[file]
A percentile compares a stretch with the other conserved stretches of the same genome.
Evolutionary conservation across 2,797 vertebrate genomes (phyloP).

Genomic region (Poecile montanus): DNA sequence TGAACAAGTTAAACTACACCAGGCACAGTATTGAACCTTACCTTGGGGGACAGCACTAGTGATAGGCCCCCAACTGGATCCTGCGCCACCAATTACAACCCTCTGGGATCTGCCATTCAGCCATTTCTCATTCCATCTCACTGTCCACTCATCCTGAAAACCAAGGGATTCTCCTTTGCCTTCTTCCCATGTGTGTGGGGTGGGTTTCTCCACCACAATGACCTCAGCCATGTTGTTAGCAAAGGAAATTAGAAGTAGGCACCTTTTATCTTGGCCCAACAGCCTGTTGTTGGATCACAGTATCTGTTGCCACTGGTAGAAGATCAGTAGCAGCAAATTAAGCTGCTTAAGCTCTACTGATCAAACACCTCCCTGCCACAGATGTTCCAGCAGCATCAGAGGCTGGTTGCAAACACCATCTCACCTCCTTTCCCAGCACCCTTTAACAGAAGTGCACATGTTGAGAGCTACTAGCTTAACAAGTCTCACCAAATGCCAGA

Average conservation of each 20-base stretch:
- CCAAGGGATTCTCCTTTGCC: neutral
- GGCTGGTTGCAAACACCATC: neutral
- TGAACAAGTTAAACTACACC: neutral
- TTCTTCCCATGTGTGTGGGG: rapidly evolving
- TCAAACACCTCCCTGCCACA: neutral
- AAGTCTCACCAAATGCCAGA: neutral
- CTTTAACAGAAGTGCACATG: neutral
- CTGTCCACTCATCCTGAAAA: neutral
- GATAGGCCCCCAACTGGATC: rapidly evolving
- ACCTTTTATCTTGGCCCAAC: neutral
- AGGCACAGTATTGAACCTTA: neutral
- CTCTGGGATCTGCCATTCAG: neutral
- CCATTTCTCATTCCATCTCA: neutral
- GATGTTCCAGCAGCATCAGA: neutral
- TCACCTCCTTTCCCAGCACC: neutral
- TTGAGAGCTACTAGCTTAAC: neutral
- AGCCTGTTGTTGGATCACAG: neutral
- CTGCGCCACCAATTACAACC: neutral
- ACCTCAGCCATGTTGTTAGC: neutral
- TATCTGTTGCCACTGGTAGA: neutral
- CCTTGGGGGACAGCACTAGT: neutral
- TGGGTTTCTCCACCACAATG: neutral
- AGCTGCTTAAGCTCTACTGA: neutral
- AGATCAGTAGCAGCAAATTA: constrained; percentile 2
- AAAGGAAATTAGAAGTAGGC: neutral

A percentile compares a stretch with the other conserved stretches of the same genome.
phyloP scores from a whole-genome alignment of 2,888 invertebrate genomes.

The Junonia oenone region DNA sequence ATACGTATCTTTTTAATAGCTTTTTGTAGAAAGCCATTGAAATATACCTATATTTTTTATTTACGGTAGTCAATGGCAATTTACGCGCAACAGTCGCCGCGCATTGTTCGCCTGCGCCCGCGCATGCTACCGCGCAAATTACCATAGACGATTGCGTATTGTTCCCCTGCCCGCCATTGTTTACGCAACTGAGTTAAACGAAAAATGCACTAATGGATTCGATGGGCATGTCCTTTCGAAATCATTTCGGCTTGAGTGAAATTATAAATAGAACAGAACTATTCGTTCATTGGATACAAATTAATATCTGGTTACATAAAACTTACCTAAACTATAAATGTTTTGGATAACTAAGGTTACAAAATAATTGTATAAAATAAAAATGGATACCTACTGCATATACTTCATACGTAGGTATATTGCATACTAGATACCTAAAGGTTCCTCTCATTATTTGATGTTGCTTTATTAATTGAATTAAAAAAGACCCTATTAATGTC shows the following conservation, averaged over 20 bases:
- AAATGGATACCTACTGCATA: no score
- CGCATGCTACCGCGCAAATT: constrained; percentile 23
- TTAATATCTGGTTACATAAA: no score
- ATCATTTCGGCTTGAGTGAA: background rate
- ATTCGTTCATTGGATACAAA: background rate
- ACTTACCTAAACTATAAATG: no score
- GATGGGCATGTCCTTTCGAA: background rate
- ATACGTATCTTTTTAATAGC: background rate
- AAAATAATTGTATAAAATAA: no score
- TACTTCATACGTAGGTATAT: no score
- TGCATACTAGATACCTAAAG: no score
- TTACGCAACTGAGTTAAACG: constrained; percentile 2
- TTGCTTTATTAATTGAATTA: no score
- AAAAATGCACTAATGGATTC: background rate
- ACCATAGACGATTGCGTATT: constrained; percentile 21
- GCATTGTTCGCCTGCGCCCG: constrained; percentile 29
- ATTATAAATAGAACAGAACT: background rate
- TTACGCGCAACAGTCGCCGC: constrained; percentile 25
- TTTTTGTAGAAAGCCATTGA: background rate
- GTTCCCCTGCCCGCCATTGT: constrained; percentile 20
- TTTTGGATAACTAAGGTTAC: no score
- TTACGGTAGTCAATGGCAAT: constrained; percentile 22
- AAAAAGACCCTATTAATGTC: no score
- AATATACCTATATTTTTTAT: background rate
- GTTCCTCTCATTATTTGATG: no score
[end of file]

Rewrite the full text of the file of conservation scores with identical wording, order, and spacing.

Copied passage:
A percentile compares a stretch with the other conserved stretches of the same genome.
Evolutionary conservation across 2,797 vertebrate genomes (phyloP).

Genomic region (Poecile montanus): DNA sequence TGAACAAGTTAAACTACACCAGGCACAGTATTGAACCTTACCTTGGGGGACAGCACTAGTGATAGGCCCCCAACTGGATCCTGCGCCACCAATTACAACCCTCTGGGATCTGCCATTCAGCCATTTCTCATTCCATCTCACTGTCCACTCATCCTGAAAACCAAGGGATTCTCCTTTGCCTTCTTCCCATGTGTGTGGGGTGGGTTTCTCCACCACAATGACCTCAGCCATGTTGTTAGCAAAGGAAATTAGAAGTAGGCACCTTTTATCTTGGCCCAACAGCCTGTTGTTGGATCACAGTATCTGTTGCCACTGGTAGAAGATCAGTAGCAGCAAATTAAGCTGCTTAAGCTCTACTGATCAAACACCTCCCTGCCACAGATGTTCCAGCAGCATCAGAGGCTGGTTGCAAACACCATCTCACCTCCTTTCCCAGCACCCTTTAACAGAAGTGCACATGTTGAGAGCTACTAGCTTAACAAGTCTCACCAAATGCCAGA

Average conservation of each 20-base stretch:
- CCAAGGGATTCTCCTTTGCC: neutral
- GGCTGGTTGCAAACACCATC: neutral
- TGAACAAGTTAAACTACACC: neutral
- TTCTTCCCATGTGTGTGGGG: rapidly evolving
- TCAAACACCTCCCTGCCACA: neutral
- AAGTCTCACCAAATGCCAGA: neutral
- CTTTAACAGAAGTGCACATG: neutral
- CTGTCCACTCATCCTGAAAA: neutral
- GATAGGCCCCCAACTGGATC: rapidly evolving
- ACCTTTTATCTTGGCCCAAC: neutral
- AGGCACAGTATTGAACCTTA: neutral
- CTCTGGGATCTGCCATTCAG: neutral
- CCATTTCTCATTCCATCTCA: neutral
- GATGTTCCAGCAGCATCAGA: neutral
- TCACCTCCTTTCCCAGCACC: neutral
- TTGAGAGCTACTAGCTTAAC: neutral
- AGCCTGTTGTTGGATCACAG: neutral
- CTGCGCCACCAATTACAACC: neutral
- ACCTCAGCCATGTTGTTAGC: neutral
- TATCTGTTGCCACTGGTAGA: neutral
- CCTTGGGGGACAGCACTAGT: neutral
- TGGGTTTCTCCACCACAATG: neutral
- AGCTGCTTAAGCTCTACTGA: neutral
- AGATCAGTAGCAGCAAATTA: constrained; percentile 2
- AAAGGAAATTAGAAGTAGGC: neutral

A percentile compares a stretch with the other conserved stretches of the same genome.
phyloP scores from a whole-genome alignment of 2,888 invertebrate genomes.

The Junonia oenone region DNA sequence ATACGTATCTTTTTAATAGCTTTTTGTAGAAAGCCATTGAAATATACCTATATTTTTTATTTACGGTAGTCAATGGCAATTTACGCGCAACAGTCGCCGCGCATTGTTCGCCTGCGCCCGCGCATGCTACCGCGCAAATTACCATAGACGATTGCGTATTGTTCCCCTGCCCGCCATTGTTTACGCAACTGAGTTAAACGAAAAATGCACTAATGGATTCGATGGGCATGTCCTTTCGAAATCATTTCGGCTTGAGTGAAATTATAAATAGAACAGAACTATTCGTTCATTGGATACAAATTAATATCTGGTTACATAAAACTTACCTAAACTATAAATGTTTTGGATAACTAAGGTTACAAAATAATTGTATAAAATAAAAATGGATACCTACTGCATATACTTCATACGTAGGTATATTGCATACTAGATACCTAAAGGTTCCTCTCATTATTTGATGTTGCTTTATTAATTGAATTAAAAAAGACCCTATTAATGTC shows the following conservation, averaged over 20 bases:
- AAATGGATACCTACTGCATA: no score
- CGCATGCTACCGCGCAAATT: constrained; percentile 23
- TTAATATCTGGTTACATAAA: no score
- ATCATTTCGGCTTGAGTGAA: background rate
- ATTCGTTCATTGGATACAAA: background rate
- ACTTACCTAAACTATAAATG: no score
- GATGGGCATGTCCTTTCGAA: background rate
- ATACGTATCTTTTTAATAGC: background rate
- AAAATAATTGTATAAAATAA: no score
- TACTTCATACGTAGGTATAT: no score
- TGCATACTAGATACCTAAAG: no score
- TTACGCAACTGAGTTAAACG: constrained; percentile 2
- TTGCTTTATTAATTGAATTA: no score
- AAAAATGCACTAATGGATTC: background rate
- ACCATAGACGATTGCGTATT: constrained; percentile 21
- GCATTGTTCGCCTGCGCCCG: constrained; percentile 29
- ATTATAAATAGAACAGAACT: background rate
- TTACGCGCAACAGTCGCCGC: constrained; percentile 25
- TTTTTGTAGAAAGCCATTGA: background rate
- GTTCCCCTGCCCGCCATTGT: constrained; percentile 20
- TTTTGGATAACTAAGGTTAC: no score
- TTACGGTAGTCAATGGCAAT: constrained; percentile 22
- AAAAAGACCCTATTAATGTC: no score
- AATATACCTATATTTTTTAT: background rate
- GTTCCTCTCATTATTTGATG: no score